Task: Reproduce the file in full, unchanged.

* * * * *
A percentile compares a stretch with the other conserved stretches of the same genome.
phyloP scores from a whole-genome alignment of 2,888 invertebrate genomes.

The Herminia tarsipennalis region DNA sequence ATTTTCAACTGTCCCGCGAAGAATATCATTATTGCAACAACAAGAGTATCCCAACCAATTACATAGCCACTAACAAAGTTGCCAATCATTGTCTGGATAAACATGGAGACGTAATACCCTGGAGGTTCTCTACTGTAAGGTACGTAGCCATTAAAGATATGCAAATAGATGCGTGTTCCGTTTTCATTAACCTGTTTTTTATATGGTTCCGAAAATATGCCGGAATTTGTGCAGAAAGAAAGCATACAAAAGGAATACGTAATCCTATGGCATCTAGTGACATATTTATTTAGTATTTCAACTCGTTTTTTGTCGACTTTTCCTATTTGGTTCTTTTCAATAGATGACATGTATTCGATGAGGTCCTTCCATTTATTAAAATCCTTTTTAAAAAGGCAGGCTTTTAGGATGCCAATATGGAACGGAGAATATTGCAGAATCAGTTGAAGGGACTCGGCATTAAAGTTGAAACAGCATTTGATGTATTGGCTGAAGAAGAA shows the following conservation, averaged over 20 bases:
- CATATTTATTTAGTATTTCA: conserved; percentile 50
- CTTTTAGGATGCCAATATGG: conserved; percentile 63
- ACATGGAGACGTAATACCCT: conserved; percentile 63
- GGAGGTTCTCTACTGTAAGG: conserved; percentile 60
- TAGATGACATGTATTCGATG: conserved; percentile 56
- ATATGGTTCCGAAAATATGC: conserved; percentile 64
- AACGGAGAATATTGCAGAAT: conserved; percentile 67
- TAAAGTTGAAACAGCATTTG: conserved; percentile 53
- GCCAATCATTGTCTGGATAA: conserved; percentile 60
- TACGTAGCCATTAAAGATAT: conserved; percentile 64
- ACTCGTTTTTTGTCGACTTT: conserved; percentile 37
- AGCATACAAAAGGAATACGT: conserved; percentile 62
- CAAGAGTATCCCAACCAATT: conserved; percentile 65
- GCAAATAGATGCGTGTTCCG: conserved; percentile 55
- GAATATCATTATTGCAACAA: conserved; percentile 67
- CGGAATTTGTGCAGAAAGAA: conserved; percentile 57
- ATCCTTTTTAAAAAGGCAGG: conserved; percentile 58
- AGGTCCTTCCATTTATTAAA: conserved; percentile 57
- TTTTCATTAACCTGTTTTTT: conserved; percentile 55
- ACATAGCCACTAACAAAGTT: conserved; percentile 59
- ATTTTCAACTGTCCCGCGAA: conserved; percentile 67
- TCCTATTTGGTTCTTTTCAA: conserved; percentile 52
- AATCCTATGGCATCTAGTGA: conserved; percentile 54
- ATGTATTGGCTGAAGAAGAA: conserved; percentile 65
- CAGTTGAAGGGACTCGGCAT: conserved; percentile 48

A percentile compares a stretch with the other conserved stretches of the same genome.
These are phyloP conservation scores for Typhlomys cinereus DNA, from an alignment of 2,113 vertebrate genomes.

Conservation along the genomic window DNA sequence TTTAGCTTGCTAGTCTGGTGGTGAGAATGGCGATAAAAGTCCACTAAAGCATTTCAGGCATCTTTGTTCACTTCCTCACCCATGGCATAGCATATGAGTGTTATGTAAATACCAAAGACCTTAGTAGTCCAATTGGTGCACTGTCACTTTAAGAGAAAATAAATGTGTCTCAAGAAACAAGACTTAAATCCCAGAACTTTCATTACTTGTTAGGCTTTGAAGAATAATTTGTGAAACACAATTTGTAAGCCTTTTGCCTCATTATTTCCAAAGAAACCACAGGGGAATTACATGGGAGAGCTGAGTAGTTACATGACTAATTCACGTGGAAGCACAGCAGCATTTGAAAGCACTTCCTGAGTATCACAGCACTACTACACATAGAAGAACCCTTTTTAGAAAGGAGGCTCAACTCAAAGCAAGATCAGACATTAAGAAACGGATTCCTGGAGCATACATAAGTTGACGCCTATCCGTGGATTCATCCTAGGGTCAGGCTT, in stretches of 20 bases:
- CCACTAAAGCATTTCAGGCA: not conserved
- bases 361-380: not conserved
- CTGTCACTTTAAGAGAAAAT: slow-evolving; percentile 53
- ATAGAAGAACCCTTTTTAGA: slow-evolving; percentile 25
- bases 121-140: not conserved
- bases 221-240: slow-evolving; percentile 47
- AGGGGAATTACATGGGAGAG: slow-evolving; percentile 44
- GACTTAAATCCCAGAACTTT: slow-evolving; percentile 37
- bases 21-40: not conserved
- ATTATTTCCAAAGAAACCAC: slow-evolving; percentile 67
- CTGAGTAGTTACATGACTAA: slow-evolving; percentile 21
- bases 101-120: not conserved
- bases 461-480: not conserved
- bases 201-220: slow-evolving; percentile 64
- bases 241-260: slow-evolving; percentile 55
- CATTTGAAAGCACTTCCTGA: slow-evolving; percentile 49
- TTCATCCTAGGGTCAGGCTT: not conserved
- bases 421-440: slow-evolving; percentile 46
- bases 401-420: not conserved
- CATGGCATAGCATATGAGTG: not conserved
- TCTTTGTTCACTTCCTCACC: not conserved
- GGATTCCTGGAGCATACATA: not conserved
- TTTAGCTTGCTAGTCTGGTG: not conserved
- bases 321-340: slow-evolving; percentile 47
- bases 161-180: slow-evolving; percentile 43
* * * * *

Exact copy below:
A percentile compares a stretch with the other conserved stretches of the same genome.
phyloP scores from a whole-genome alignment of 2,888 invertebrate genomes.

The Herminia tarsipennalis region DNA sequence ATTTTCAACTGTCCCGCGAAGAATATCATTATTGCAACAACAAGAGTATCCCAACCAATTACATAGCCACTAACAAAGTTGCCAATCATTGTCTGGATAAACATGGAGACGTAATACCCTGGAGGTTCTCTACTGTAAGGTACGTAGCCATTAAAGATATGCAAATAGATGCGTGTTCCGTTTTCATTAACCTGTTTTTTATATGGTTCCGAAAATATGCCGGAATTTGTGCAGAAAGAAAGCATACAAAAGGAATACGTAATCCTATGGCATCTAGTGACATATTTATTTAGTATTTCAACTCGTTTTTTGTCGACTTTTCCTATTTGGTTCTTTTCAATAGATGACATGTATTCGATGAGGTCCTTCCATTTATTAAAATCCTTTTTAAAAAGGCAGGCTTTTAGGATGCCAATATGGAACGGAGAATATTGCAGAATCAGTTGAAGGGACTCGGCATTAAAGTTGAAACAGCATTTGATGTATTGGCTGAAGAAGAA shows the following conservation, averaged over 20 bases:
- CATATTTATTTAGTATTTCA: conserved; percentile 50
- CTTTTAGGATGCCAATATGG: conserved; percentile 63
- ACATGGAGACGTAATACCCT: conserved; percentile 63
- GGAGGTTCTCTACTGTAAGG: conserved; percentile 60
- TAGATGACATGTATTCGATG: conserved; percentile 56
- ATATGGTTCCGAAAATATGC: conserved; percentile 64
- AACGGAGAATATTGCAGAAT: conserved; percentile 67
- TAAAGTTGAAACAGCATTTG: conserved; percentile 53
- GCCAATCATTGTCTGGATAA: conserved; percentile 60
- TACGTAGCCATTAAAGATAT: conserved; percentile 64
- ACTCGTTTTTTGTCGACTTT: conserved; percentile 37
- AGCATACAAAAGGAATACGT: conserved; percentile 62
- CAAGAGTATCCCAACCAATT: conserved; percentile 65
- GCAAATAGATGCGTGTTCCG: conserved; percentile 55
- GAATATCATTATTGCAACAA: conserved; percentile 67
- CGGAATTTGTGCAGAAAGAA: conserved; percentile 57
- ATCCTTTTTAAAAAGGCAGG: conserved; percentile 58
- AGGTCCTTCCATTTATTAAA: conserved; percentile 57
- TTTTCATTAACCTGTTTTTT: conserved; percentile 55
- ACATAGCCACTAACAAAGTT: conserved; percentile 59
- ATTTTCAACTGTCCCGCGAA: conserved; percentile 67
- TCCTATTTGGTTCTTTTCAA: conserved; percentile 52
- AATCCTATGGCATCTAGTGA: conserved; percentile 54
- ATGTATTGGCTGAAGAAGAA: conserved; percentile 65
- CAGTTGAAGGGACTCGGCAT: conserved; percentile 48

A percentile compares a stretch with the other conserved stretches of the same genome.
These are phyloP conservation scores for Typhlomys cinereus DNA, from an alignment of 2,113 vertebrate genomes.

Conservation along the genomic window DNA sequence TTTAGCTTGCTAGTCTGGTGGTGAGAATGGCGATAAAAGTCCACTAAAGCATTTCAGGCATCTTTGTTCACTTCCTCACCCATGGCATAGCATATGAGTGTTATGTAAATACCAAAGACCTTAGTAGTCCAATTGGTGCACTGTCACTTTAAGAGAAAATAAATGTGTCTCAAGAAACAAGACTTAAATCCCAGAACTTTCATTACTTGTTAGGCTTTGAAGAATAATTTGTGAAACACAATTTGTAAGCCTTTTGCCTCATTATTTCCAAAGAAACCACAGGGGAATTACATGGGAGAGCTGAGTAGTTACATGACTAATTCACGTGGAAGCACAGCAGCATTTGAAAGCACTTCCTGAGTATCACAGCACTACTACACATAGAAGAACCCTTTTTAGAAAGGAGGCTCAACTCAAAGCAAGATCAGACATTAAGAAACGGATTCCTGGAGCATACATAAGTTGACGCCTATCCGTGGATTCATCCTAGGGTCAGGCTT, in stretches of 20 bases:
- CCACTAAAGCATTTCAGGCA: not conserved
- bases 361-380: not conserved
- CTGTCACTTTAAGAGAAAAT: slow-evolving; percentile 53
- ATAGAAGAACCCTTTTTAGA: slow-evolving; percentile 25
- bases 121-140: not conserved
- bases 221-240: slow-evolving; percentile 47
- AGGGGAATTACATGGGAGAG: slow-evolving; percentile 44
- GACTTAAATCCCAGAACTTT: slow-evolving; percentile 37
- bases 21-40: not conserved
- ATTATTTCCAAAGAAACCAC: slow-evolving; percentile 67
- CTGAGTAGTTACATGACTAA: slow-evolving; percentile 21
- bases 101-120: not conserved
- bases 461-480: not conserved
- bases 201-220: slow-evolving; percentile 64
- bases 241-260: slow-evolving; percentile 55
- CATTTGAAAGCACTTCCTGA: slow-evolving; percentile 49
- TTCATCCTAGGGTCAGGCTT: not conserved
- bases 421-440: slow-evolving; percentile 46
- bases 401-420: not conserved
- CATGGCATAGCATATGAGTG: not conserved
- TCTTTGTTCACTTCCTCACC: not conserved
- GGATTCCTGGAGCATACATA: not conserved
- TTTAGCTTGCTAGTCTGGTG: not conserved
- bases 321-340: slow-evolving; percentile 47
- bases 161-180: slow-evolving; percentile 43